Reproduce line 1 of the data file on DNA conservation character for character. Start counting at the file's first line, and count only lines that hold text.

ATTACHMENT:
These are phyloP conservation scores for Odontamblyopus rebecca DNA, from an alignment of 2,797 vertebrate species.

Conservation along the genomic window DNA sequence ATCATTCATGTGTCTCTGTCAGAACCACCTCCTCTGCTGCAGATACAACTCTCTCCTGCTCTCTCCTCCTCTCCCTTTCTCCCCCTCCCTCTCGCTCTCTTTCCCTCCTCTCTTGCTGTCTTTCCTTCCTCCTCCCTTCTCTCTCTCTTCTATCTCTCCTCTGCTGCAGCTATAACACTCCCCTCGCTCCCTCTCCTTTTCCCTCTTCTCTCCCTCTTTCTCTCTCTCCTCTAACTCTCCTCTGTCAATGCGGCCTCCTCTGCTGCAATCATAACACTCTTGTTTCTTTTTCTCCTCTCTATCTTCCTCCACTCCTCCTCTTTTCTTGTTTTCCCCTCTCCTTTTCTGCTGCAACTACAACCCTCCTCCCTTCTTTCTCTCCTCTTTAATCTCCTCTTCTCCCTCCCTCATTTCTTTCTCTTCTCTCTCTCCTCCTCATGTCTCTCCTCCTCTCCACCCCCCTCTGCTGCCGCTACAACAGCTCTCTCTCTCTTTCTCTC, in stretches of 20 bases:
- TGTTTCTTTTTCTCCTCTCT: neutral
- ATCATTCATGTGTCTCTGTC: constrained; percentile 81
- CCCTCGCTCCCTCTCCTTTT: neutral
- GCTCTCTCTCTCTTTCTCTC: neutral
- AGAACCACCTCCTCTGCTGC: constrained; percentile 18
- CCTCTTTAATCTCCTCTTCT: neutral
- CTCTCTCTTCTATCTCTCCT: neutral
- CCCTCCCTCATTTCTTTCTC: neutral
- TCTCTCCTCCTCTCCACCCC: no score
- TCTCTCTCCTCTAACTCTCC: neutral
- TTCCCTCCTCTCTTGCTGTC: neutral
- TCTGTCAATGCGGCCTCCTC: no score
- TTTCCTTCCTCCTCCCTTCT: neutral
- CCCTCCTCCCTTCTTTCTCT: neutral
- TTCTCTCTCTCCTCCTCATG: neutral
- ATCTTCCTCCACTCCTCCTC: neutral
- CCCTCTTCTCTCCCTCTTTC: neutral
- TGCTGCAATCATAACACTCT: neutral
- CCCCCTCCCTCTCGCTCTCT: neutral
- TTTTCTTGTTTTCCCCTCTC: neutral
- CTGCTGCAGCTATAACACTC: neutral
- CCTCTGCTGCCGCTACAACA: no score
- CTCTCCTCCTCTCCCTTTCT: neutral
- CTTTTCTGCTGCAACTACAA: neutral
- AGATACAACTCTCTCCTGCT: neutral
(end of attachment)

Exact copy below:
These are phyloP conservation scores for Odontamblyopus rebecca DNA, from an alignment of 2,797 vertebrate species.